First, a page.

from Tibet, in East Asia. Later they ended up in the Angora valley in Turkey. This is also where they got their name. Now they are mainly found in South Africa, North America and Europe, although we don't have that many in Europe. France has the most goats in Europe and there is a national breeding association to maintain the quality of the mohair.

Our mohair

In the Netherlands there are a number of angora goat breeders, of which we are one! The Knitwit Stable was created after the arrival of Billy & Betsie. Now we have about 25 goats walking around. The mohair we use for the sweaters and cardigans is mainly that of young goats. The first two shaves produce the softest mohair, because the wool fibers are the thinnest. After that, the fibers become thicker and also known as adult mohair. We have now made plaids from this in collaboration with the French farmers! Read more about the collaboration with French farmers here.

We combine the mohair with merino and nylon to ensure that the yarn becomes more stable, firmer and does not brea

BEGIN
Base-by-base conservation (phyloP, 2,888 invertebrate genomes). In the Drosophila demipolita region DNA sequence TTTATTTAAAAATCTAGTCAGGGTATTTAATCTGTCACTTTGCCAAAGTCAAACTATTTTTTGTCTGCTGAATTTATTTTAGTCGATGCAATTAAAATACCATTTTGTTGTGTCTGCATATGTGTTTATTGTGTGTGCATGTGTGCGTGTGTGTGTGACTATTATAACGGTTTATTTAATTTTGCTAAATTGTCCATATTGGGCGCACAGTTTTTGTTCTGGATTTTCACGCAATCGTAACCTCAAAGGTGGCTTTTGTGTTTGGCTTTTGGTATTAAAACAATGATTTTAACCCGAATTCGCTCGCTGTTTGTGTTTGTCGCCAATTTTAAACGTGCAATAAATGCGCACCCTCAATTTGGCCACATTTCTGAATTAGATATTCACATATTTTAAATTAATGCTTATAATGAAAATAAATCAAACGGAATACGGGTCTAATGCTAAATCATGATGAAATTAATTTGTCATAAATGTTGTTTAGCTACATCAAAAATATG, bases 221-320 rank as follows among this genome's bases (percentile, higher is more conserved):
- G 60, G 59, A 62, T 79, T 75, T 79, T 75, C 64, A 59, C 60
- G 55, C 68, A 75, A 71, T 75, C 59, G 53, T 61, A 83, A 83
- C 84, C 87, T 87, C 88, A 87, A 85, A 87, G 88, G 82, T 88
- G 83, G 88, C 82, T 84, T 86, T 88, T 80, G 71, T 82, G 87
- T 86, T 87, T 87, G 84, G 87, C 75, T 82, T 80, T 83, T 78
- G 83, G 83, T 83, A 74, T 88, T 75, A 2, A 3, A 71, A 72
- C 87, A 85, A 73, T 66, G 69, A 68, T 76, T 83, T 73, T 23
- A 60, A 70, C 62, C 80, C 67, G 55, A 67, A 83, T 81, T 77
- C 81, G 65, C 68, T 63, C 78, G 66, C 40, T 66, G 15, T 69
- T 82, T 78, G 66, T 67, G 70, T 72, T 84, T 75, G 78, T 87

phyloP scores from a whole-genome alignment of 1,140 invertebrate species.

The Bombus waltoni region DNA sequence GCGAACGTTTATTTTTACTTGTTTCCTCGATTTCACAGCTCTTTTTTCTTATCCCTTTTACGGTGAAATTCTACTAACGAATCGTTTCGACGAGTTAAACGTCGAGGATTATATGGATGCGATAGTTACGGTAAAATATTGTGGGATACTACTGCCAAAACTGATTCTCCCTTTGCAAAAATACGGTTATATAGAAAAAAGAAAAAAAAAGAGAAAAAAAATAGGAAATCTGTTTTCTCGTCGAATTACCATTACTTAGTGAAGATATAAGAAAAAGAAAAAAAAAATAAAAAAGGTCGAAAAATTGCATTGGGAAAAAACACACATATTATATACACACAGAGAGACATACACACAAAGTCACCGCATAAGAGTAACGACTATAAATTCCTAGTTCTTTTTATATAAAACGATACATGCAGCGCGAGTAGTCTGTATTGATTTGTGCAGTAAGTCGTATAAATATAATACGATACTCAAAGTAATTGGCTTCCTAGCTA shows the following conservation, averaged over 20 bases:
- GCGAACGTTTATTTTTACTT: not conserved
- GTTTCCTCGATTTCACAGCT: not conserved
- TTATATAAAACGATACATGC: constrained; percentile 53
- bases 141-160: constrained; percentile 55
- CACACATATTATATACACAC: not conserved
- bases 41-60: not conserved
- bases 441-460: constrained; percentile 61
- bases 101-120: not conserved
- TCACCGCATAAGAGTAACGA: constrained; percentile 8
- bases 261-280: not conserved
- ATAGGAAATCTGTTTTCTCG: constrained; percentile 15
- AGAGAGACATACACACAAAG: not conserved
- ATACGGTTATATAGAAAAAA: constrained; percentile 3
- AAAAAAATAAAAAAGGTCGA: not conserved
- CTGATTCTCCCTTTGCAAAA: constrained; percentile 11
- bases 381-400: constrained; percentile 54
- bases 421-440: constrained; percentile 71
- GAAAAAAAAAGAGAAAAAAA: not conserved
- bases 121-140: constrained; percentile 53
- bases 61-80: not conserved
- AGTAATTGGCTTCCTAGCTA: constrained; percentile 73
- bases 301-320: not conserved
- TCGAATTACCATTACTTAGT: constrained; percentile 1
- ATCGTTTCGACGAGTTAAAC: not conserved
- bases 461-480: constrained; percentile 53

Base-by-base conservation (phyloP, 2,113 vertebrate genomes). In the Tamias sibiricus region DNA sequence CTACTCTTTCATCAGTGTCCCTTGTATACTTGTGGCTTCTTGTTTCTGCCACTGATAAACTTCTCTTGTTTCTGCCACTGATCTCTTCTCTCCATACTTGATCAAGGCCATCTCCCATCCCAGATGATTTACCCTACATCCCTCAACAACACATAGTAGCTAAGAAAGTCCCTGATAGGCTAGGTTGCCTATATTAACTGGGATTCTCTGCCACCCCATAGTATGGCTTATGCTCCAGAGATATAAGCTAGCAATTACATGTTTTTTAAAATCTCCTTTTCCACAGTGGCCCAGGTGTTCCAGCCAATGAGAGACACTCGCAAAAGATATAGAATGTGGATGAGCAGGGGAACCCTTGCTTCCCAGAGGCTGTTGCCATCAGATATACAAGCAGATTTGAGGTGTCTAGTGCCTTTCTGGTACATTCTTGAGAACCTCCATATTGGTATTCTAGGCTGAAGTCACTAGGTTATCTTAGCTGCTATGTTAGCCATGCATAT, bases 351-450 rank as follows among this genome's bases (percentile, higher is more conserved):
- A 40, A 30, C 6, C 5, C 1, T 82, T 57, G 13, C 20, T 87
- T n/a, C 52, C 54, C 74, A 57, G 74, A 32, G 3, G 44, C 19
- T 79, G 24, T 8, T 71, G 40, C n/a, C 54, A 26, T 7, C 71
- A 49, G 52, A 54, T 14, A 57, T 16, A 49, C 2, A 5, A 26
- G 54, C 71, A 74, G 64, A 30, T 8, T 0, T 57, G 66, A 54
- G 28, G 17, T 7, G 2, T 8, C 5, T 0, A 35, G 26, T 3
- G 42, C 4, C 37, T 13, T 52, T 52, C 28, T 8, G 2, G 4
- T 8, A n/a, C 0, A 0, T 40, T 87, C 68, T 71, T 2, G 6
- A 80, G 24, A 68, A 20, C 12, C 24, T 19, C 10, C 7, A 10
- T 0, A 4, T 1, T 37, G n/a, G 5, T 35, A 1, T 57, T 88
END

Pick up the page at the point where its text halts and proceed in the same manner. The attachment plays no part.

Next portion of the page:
Our sweaters and cardigans made of alpaca wool are incredibly soft and have a luxurious appearance due to the soft shine. Alpaca has a great moisture and thermoregulatory capacity. In addition, it is resistant to bacteria, is fire-resistant, hypoallergenic and biodegradable.

The alpaca

Alpaca wool, just like sheep's wool, can be felted well and is also a good insulator. It retains heat even better than sheep's wool, namely 3 to 5 times! Perfect for winter. In addition, it is also super soft, because it has a micron of 18-25!

Our alpaca

Alpacas originally come from South America, but we buy alpaca wool that we use for our products from various breeders in the Netherlands.

Dutch Wool